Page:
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Looking after our NHS this winter

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Looking after our NHS this winter

Posted By Robert Lloyd

Extra surge and step-down beds in some hospitals, more medical and Out of Hours support staff and extended MIU opening hours during the peak holiday season – these are just some of the additional measures Hywel Dda is planning to put in place to counter what is expected to be an extremely difficult winter period.

With well-documented seasonal pressures now becoming year-round pressures, the health board is planning a number of operational interventions to ensure that we can continue to treat patients in the most appropriate way for their need.  This means adopting a whole-system approach which brings together acute hospitals, primary care and community settings as well as local authority and the third sector.

The plans, which will be considered at a full meeting of the health board on Thursday, 29 November 2018, include:

  • Extra Out of Hours support with Advanced Paramedic Practitioners and an advice doctor joining the service
  • More community staff to support extra interim care beds in Ceredigion
  • Extra weekend support with more medical staff, dedicated discharge vehicles in the north and south of the Health Board, and additional therapy staff
  • An extra 12 inpatient beds at Withybush General Hospital, as well as GP support at the front door during afternoons and evenings
  • An ambitious and targeted flu campaign for the public and our staff
  • Greater access to cardiology services to ensure patients receive quicker access to specialist tests
  • Plans to develop bridging services (additional domiciliary care packages to address delayed starts of packages of care)
  • Closer collaboration with care homes in Llanelli, with a view to increasing the number of beds available
  • An expansion of care at home through the Acute Response Team 
  • Nationally facilitated initiatives to support the launch of NHS111 across the health board

In addition, the health board is also planning to add extra resilience to services during the 18 days between 21 December 2018 to 6 January 2019, when nine days within this busy period are weekends or bank holidays.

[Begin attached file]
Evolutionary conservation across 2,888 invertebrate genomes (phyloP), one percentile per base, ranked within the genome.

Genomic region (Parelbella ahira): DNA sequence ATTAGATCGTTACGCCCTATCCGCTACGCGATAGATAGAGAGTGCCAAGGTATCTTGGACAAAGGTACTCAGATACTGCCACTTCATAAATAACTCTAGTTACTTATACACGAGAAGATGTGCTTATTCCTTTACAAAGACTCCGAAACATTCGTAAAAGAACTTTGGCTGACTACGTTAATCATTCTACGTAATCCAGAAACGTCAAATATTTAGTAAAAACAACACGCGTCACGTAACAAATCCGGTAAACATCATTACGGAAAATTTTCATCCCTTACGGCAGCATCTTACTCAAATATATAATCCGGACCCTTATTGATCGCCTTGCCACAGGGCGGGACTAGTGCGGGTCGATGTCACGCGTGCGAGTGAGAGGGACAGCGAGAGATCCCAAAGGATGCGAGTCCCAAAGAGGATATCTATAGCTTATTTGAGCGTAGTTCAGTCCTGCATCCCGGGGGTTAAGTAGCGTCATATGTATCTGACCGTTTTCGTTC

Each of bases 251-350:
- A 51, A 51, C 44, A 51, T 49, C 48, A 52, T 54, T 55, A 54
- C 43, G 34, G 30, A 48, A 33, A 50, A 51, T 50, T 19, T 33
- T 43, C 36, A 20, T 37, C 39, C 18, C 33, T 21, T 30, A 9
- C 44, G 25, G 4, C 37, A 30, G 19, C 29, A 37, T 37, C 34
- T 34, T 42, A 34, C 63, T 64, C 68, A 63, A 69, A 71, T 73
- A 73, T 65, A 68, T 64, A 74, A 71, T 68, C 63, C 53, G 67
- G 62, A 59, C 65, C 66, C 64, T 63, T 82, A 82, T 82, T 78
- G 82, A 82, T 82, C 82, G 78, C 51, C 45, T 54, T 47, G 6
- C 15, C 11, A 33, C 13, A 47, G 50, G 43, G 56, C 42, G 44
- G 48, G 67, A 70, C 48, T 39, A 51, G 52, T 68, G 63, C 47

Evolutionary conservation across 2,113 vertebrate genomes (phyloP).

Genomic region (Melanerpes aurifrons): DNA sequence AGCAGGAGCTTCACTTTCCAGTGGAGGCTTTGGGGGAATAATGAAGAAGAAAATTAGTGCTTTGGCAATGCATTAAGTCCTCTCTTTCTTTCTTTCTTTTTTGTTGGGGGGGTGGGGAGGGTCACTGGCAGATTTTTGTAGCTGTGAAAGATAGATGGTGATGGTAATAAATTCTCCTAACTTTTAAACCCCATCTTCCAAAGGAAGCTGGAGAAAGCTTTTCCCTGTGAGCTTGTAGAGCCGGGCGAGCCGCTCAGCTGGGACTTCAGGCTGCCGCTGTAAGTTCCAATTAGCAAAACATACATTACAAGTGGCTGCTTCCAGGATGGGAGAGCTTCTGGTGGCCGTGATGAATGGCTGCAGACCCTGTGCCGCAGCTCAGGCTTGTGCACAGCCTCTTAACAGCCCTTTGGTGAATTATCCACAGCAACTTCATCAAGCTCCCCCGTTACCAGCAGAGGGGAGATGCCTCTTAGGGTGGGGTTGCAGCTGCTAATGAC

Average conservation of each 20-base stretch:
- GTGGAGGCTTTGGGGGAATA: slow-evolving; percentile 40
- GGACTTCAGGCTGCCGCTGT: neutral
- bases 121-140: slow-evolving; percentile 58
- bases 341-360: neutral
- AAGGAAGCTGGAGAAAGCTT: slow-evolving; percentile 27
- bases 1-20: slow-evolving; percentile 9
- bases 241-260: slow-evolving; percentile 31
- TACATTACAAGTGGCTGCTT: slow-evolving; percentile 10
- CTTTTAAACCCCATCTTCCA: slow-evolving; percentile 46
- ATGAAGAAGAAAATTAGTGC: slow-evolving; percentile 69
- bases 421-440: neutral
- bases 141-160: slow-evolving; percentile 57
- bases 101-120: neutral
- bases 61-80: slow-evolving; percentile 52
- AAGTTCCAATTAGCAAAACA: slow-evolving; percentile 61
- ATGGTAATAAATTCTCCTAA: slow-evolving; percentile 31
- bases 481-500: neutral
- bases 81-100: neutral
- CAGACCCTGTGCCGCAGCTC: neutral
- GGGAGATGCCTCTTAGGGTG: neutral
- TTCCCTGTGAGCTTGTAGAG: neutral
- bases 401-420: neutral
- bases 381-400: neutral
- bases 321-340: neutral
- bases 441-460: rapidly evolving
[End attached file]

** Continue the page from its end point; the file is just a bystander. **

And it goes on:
This includes extending MIU opening hours; extra support to improve discharge – such as therapies, pharmacy, cardio-physiology and support staff; an additional Middle Grade / Consultant focused on discharge at weekends and bank holidays, and extended community pharmacy hours over weekends and bank holidays.

But we can’t do this on our own.  We need every single member of the public to play their part – and there are a number of ways you can help.

To ensure that we can treat patients who have a medical emergency, and to avoid ambulances queuing outside our A&Es or being diverted to other hospitals, we’re urging people to be Winter Wise and choose your healthcare services very carefully – for more information visit http://www.hywelddahb.wales.nhs.uk/winterwise. This will give you advice and support on choosing the right healthcare service for your need, so that we are only seeing people with urgent or emergency care needs in A&E.  Remember – every patient that turns up to A&E with a condition that could be better treated in the community, by their GP or pharmacist, or in an MIU, adds pressure on the system and means waiting times for acutely unwell patients will continue to increase.

Also, if you have a friend, family member or loved one who is medically well enough to be discharged from hospital, please help us by coming to pick them up promptly.  This will allow us to free up beds faster for acutely unwell patients and keep the patient flow steady through our hospitals. It is also important that people do not choose to remain in hospital if they are waiting to be discharged to their preferred care home; hospital is for acutely ill people and a safe and prompt discharge to the most appropriate place is essential and will achieve the best outcome for that person and their family.

Members of the public and healthcare staff are also being urged to protect themselves, their families and patients by having the flu jab. Flu can cause serious illness and can even be life threatening to people in at-risk groups so it’s essential that the public do all they can to protect themselves and others.

Joe Teape, Deputy Chief Executive and Director of Operations, said: “Last winter brought unprecedented pressures to NHS health boards and trusts across the UK and it’s fair to say that Hywel Dda experienced some really difficult periods trying to deliver urgent and emergency care services.

“Demand is so high that it’s felt like we’ve been in winter since last summer – the pressure hasn’t eased and what people don’t see is the very real knock-on effect that this has on patients with the most urgent care needs.  This could mean ambulances being delayed or diverted to other hospitals, because they can’t transfer patients immediately into busy A&E departments if there isn’t a bed available for them; it could mean that an operation you’ve been waiting for months to have being cancelled on the day you’re meant to have it because we might not have a bed for you.

“The health board has plans in place to help ease some of these pressures and hopefully enable us to see and treat patients the way we want to, but we can’t do it alone and we urgently need the public to help us.

“The NHS is here for all of us and we are extremely lucky to have it, but if we want it to look after us we’ve got to make sure we look after it too.”

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